JOHN MITCHUM ON LEE MARVIN

John Mitchum, veteran character actor of countless films and TV shows, was also the younger brother of the legendary Robert Mitchum. He once wrote a book in the late 1980s about his life and experiences in Hollywood that’s overflowing with anecdotes and sometimes bawdy tales.

Paperback cover of John Mitchum’s memoir, THEM ORNERY MITCHUM BOYS.

I discovered the book, titled Them Ornery Mitchum Boys after my book, Lee Marvin: Point Blank, had already been published. It concerned me at first as I had always been a fan of his “Big Brother Bob,” and thought there may be something therein I may have missed out on for my research. Luckily, I had interviewed John Mitchum during a visit to the Lone Pine Film Festival and was able to get some wonderful quotes from the man at the time.
Since that time, I purchased a copy of the book on Ebay and was happy to discover it was also signed by the author!

Signature of John Mitchum.

That said, I was able to enjoy reading the tales of John and “Big Brother Bob” without trepidation that I had missed out on any important talking points John may have included, since he did indeed work with Lee Marvin on M Squad and also Point Your Wagon.  By the way, if you want to see some of “Big Brother Bob’s” best work, check out his astounding trilogy of films fro the early 70s: The Yakuza (produced by my agent, the late Mike Hamilburg) The Friends of Eddie Coyle & Farewell My Lovely. if they don’t make you a fan of his world-weary cynicism, then nothing will.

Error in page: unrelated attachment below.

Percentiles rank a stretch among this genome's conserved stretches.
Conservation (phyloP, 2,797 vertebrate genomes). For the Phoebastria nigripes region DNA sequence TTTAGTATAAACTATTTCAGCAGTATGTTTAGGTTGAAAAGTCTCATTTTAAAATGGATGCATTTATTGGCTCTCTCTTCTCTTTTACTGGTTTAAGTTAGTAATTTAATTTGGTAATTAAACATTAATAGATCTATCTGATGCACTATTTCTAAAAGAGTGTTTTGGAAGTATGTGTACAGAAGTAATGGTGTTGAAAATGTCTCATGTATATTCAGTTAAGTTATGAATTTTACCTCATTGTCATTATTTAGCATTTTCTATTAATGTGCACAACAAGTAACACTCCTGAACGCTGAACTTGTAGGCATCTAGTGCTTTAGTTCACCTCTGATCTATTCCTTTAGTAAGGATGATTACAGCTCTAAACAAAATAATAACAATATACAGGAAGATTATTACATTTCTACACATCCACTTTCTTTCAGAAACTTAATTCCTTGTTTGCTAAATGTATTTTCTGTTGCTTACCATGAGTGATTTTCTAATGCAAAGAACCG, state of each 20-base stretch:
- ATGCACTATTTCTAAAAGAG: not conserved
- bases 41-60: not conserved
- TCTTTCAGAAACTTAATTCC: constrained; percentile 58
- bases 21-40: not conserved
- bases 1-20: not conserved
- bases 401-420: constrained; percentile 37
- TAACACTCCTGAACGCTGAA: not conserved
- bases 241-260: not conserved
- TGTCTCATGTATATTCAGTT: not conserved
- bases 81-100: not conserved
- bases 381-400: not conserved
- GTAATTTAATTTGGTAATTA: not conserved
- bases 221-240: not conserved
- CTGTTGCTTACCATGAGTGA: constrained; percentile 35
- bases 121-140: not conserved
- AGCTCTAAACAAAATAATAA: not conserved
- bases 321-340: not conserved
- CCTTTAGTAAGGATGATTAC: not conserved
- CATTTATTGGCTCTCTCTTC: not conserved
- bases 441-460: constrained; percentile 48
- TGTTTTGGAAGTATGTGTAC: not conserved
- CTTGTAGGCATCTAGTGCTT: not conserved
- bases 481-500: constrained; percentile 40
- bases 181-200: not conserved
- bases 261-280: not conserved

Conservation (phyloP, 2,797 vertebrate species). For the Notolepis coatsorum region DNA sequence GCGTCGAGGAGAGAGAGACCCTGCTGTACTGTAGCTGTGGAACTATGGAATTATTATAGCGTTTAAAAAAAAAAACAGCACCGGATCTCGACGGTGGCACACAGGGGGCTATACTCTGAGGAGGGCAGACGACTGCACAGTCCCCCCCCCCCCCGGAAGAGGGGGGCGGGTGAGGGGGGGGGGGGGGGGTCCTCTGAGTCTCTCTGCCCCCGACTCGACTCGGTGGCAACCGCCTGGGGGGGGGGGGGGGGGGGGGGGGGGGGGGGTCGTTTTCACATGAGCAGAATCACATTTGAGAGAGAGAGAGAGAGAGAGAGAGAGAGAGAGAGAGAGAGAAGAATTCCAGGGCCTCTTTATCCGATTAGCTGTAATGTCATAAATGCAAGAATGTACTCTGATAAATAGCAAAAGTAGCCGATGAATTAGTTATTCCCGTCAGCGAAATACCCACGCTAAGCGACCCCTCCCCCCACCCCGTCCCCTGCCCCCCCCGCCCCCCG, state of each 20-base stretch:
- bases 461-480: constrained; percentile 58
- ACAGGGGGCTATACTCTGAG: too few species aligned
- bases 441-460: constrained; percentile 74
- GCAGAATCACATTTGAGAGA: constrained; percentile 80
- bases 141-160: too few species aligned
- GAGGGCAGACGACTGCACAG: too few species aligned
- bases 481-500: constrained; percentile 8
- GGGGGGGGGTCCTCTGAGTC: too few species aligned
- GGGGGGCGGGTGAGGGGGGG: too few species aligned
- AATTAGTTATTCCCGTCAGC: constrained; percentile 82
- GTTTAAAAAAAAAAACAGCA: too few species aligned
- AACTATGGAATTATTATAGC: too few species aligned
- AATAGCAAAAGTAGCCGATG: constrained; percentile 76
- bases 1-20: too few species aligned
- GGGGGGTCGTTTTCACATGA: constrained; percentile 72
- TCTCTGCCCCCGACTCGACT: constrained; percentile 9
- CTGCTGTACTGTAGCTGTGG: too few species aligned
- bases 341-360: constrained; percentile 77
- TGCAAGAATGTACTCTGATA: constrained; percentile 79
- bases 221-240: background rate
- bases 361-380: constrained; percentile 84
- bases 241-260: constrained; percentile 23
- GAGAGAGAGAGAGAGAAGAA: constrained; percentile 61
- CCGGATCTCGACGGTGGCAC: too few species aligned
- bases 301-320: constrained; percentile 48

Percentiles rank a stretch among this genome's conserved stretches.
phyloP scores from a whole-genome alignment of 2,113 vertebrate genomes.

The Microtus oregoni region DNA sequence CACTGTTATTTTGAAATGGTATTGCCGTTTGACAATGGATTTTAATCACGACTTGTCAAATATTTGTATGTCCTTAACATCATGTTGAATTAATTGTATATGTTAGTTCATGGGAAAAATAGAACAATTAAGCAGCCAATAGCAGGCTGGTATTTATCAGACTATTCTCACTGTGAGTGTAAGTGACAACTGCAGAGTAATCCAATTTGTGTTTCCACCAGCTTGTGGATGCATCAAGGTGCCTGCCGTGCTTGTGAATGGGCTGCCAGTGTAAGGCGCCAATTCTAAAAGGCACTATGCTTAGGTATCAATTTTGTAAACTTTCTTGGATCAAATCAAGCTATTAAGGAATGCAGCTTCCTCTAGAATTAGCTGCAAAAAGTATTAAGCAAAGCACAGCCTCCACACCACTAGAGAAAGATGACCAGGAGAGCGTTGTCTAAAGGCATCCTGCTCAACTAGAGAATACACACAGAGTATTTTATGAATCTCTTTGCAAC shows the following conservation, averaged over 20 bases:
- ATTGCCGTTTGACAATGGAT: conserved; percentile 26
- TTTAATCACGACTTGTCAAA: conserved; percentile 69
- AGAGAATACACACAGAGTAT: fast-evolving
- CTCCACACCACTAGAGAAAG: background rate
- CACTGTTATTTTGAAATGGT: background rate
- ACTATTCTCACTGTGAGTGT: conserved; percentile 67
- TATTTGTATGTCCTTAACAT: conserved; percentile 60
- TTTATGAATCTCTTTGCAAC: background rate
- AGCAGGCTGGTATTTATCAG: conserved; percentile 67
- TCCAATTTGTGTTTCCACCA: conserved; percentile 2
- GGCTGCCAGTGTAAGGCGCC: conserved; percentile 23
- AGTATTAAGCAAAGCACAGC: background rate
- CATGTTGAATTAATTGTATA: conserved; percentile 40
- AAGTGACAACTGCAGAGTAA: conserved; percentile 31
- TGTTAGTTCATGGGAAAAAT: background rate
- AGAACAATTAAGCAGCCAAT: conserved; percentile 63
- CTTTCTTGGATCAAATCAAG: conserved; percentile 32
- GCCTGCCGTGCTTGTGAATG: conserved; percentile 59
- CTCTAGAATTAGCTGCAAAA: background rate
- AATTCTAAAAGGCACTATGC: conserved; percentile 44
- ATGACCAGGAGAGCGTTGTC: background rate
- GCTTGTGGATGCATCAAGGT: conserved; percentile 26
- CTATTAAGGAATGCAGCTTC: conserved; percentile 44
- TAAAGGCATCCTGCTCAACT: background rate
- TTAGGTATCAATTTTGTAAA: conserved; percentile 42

Anyway, below is the section of tales John wrote about Lee that includes thoughts on Jean Seberg, Ty Cabeen, and more. Enjoy…
– Dwayne Epstein

John Mitchum’s take on working with Lee Marvin.

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AWARD SEASON THEN & NOW

Award season is upon us and the majors have already begun with the Golden Globe Awards. Oscar nominations came out earlier this week and the the other guild and critic awards are looming large. Much has changed from the days when Lee Marvin won his only Oscar for Cat Ballou back in the mid-60s.

Lee Marvin backstage after winning his Oscar.

For one thing, the amount of competing awards could be counted on one hand. There wasn’t much beyond the Oscars and Golden Globes. The plethora of guilds and critics organizations had yet to boast of award shows that would ultimately make the Oscars anti-climatic as there are now, with or without a wisecracking host. Matter of fact, when Marvin won his Oscar, he was as surprised as anybody since the odds-on favorite was Rod Steiger for his work in The Pawnbroker. The entire episode of Marvin’s win is covered extensively, of course, in Lee Marvin Point Blank, including some nefarious behind-the-scenes machinations that even Marvin himself was not aware of.

Julie Andrews and Lee Marvin accepting their Golden Globes for being the most popular stars of 1967, which is no longer a category.